19thC American almanacs

   Posted by: rring   in Americana, book history, New acquisition

IMG_3022Our major acquisition effort this year has been to amass a research collection of  American almanacs, primarily from the nineteenth-century. This array of over 1,100 almanacs came from three sources (two dealers, and one private collection); they were printed in thirteen (13) different states, and range in date from 1782-1924, but the bulk of them (90%) date from 1801-1885.

Prior to this acquisition, the Watkinson held about 85 American almanacs dating from 1675-1875, and of course, through the College Library’s subscription to Early American Imprints, Series I & II, we have online access to some 4,800 American almanacs printed prior to 1819. Our 19th-century holdings, however, were rather anemic. Some 10,000 titles in millions of copies were published throughout the 19thC, so now we can at least say that we have a significant sample for research purposes.

As towns grew along the coasts and rivers and highways of young America, each larger settlement had its printer, who produced local almanacs every fall, from which his profits covered many of his expenses. Not only do they contain calenders, astronomical calculations and astrological information, they also include moral and religious advice, scientific observations, historical and political information, medicine, cookery, weather predictions, geography, poetry, anecdotes, and information related to government, schools, transportation, and business. following is a breakdown of the collection, in terms of state of origin, number of titles, and inclusive dates of publication (i.e., “Massachusetts (287) 1755-1860” means that we have 287 almanacs with various titles printed in Massachusetts published between 1755 and 1860)

Massachusetts (287) 1755-1860; Connecticut (245) 1796-1873; New York (227) 1793-1885; Pennsylvania (148) 1794-1861; New Hampshire (124) 1804-1871; Maine (32) 1826-1924; Maryland (17) 1811-1860; Rhode Island (17) 1782-1849; New Jersey (12) 1828-1881; Vermont (8) 1808-1858; Virginia (6) 1841-1856); Delaware (3) 1823-1824; Ohio (3) 1843-1856.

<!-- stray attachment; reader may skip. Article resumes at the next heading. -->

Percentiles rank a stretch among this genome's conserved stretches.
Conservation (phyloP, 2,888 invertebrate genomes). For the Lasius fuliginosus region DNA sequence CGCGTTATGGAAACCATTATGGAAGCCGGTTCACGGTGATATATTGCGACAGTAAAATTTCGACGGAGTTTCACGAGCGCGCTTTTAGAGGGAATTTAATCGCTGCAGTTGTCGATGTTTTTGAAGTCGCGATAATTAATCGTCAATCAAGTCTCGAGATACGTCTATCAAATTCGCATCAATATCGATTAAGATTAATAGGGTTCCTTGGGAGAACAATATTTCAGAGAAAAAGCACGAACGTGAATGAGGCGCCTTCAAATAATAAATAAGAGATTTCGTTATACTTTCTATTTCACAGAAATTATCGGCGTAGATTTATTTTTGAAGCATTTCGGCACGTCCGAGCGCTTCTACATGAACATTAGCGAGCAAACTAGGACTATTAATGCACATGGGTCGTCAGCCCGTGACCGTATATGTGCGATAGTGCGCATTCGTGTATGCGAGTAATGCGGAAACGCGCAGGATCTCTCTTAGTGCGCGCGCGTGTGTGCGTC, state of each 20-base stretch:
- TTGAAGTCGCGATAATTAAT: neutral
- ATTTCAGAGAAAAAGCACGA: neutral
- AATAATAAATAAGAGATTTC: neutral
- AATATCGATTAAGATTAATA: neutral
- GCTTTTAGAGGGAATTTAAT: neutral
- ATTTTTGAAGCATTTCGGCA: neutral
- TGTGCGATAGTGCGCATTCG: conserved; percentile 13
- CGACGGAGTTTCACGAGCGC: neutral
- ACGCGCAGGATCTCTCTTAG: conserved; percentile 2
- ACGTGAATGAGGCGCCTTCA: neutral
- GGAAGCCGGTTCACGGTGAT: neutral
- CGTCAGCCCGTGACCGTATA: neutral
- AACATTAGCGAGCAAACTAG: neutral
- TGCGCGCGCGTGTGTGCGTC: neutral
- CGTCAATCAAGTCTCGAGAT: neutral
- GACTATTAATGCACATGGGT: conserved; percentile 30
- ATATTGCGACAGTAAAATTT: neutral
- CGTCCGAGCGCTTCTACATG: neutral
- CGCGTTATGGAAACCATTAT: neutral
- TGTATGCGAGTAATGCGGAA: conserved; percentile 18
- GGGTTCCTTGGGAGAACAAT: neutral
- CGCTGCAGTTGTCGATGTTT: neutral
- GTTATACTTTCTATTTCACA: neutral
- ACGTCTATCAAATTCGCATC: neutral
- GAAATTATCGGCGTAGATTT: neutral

We are excited to announce the Watkinson Library has been awarded a grant from the National Endowment for the Humanities! The preservation assistance grant of $6,000 will help care for a growing collection of American almanacs. http://commons.trincoll.edu/watkinson/?s=almanacs

The award will be used to purchase preservation-quality supplies to rehouse 1,700 almanacs, predominantly published in the 19th century. The almanacs are unprocessed and fragile, which limits their use by researchers. Once they are properly housed and processed they will be available for education, research and general viewing.

What makes almanacs so special? For over two centuries the almanac was one of the most commonly printed items in America, reaching more readers that any other secular publication. Most towns of a certain size in the early years of the country had a printing establishment and the yearly printing of an almanac was a good way of covering some of their expenses. The almanacs provide a glimpse into American cultural life from all strata of society. Contents from the New England Almanack of 1844 include a list of officers of the U.S. government from the founding of the Republic, a table of roads from Boston to Concord & Portland, a list of American warships (with the number of guns); populations statistics, poems, anecdotes, interesting facts, puzzles, a math problem, rates of postage, and distances, weights and measures mentioned in the Bible. It was a compendium of useful facts and a source of entertainment.

The work on the almanacs will be spread out over 2018. Watkinson staff will train students to assemble and label the binders that house the almanacs. They will gradually become accessible through the library online catalog as they are processed by Watkinson staff.

“Any views, findings, conclusions, or recommendations expressed in this posting do not necessarily represent those of the National Endowment for the Humanities.”

This project has been made possible in part by the National Endowment for the Humanities.


An almanac bonanza!

   Posted by: rring   in Americana, book history, New acquisition, Uncategorized

This collection just came in from an anonymous donor, who has single-handedly DOUBLED our holdings of this important genre of American print culture. Our collection, which spans 300 years of American history (1675-1975), will be an important source for the study of many aspects of American culture. The almanac was one of the most ubiquitous printed items in America for over two centuries, reaching a larger readership than any other secular publication.

This new gift comprises nearly 2,000 almanacs from 1750-1970, and were mostly issued in the Middle Atlantic and New England states, with a smattering from Southern and Midwestern states. A great variety of topics are represented: farming and agriculture, cookery, comic material, medicine and remedies, newspapers, magazines, publishers, politics, religion and social movements. Many are illustrated.